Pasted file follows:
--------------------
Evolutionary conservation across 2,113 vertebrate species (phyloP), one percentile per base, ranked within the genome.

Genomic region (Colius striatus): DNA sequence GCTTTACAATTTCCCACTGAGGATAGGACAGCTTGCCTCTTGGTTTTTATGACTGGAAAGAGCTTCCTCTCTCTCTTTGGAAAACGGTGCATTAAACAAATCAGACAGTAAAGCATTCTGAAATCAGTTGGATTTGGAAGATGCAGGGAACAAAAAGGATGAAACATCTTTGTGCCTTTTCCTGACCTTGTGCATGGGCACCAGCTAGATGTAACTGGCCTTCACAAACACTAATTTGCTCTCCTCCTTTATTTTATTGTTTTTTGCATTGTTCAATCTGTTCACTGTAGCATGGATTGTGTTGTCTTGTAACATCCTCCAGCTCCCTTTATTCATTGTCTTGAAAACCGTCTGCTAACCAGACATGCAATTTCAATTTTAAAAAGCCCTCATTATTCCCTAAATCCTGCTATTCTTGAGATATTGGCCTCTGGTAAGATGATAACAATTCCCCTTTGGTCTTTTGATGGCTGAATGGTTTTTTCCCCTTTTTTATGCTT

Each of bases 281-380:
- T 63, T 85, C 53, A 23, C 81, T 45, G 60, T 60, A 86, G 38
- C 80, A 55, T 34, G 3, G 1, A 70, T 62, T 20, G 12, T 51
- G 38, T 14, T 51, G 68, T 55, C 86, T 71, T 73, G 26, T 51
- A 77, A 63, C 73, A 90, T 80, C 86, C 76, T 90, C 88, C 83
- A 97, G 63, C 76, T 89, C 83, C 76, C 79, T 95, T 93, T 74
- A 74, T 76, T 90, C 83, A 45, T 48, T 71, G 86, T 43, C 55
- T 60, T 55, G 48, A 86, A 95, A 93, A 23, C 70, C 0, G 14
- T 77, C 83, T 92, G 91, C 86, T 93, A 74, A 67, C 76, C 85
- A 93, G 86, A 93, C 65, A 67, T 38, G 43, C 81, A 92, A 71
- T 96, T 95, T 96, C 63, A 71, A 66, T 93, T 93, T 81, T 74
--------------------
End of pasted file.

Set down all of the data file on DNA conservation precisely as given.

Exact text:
Evolutionary conservation across 2,113 vertebrate species (phyloP), one percentile per base, ranked within the genome.

Genomic region (Colius striatus): DNA sequence GCTTTACAATTTCCCACTGAGGATAGGACAGCTTGCCTCTTGGTTTTTATGACTGGAAAGAGCTTCCTCTCTCTCTTTGGAAAACGGTGCATTAAACAAATCAGACAGTAAAGCATTCTGAAATCAGTTGGATTTGGAAGATGCAGGGAACAAAAAGGATGAAACATCTTTGTGCCTTTTCCTGACCTTGTGCATGGGCACCAGCTAGATGTAACTGGCCTTCACAAACACTAATTTGCTCTCCTCCTTTATTTTATTGTTTTTTGCATTGTTCAATCTGTTCACTGTAGCATGGATTGTGTTGTCTTGTAACATCCTCCAGCTCCCTTTATTCATTGTCTTGAAAACCGTCTGCTAACCAGACATGCAATTTCAATTTTAAAAAGCCCTCATTATTCCCTAAATCCTGCTATTCTTGAGATATTGGCCTCTGGTAAGATGATAACAATTCCCCTTTGGTCTTTTGATGGCTGAATGGTTTTTTCCCCTTTTTTATGCTT

Each of bases 281-380:
- T 63, T 85, C 53, A 23, C 81, T 45, G 60, T 60, A 86, G 38
- C 80, A 55, T 34, G 3, G 1, A 70, T 62, T 20, G 12, T 51
- G 38, T 14, T 51, G 68, T 55, C 86, T 71, T 73, G 26, T 51
- A 77, A 63, C 73, A 90, T 80, C 86, C 76, T 90, C 88, C 83
- A 97, G 63, C 76, T 89, C 83, C 76, C 79, T 95, T 93, T 74
- A 74, T 76, T 90, C 83, A 45, T 48, T 71, G 86, T 43, C 55
- T 60, T 55, G 48, A 86, A 95, A 93, A 23, C 70, C 0, G 14
- T 77, C 83, T 92, G 91, C 86, T 93, A 74, A 67, C 76, C 85
- A 93, G 86, A 93, C 65, A 67, T 38, G 43, C 81, A 92, A 71
- T 96, T 95, T 96, C 63, A 71, A 66, T 93, T 93, T 81, T 74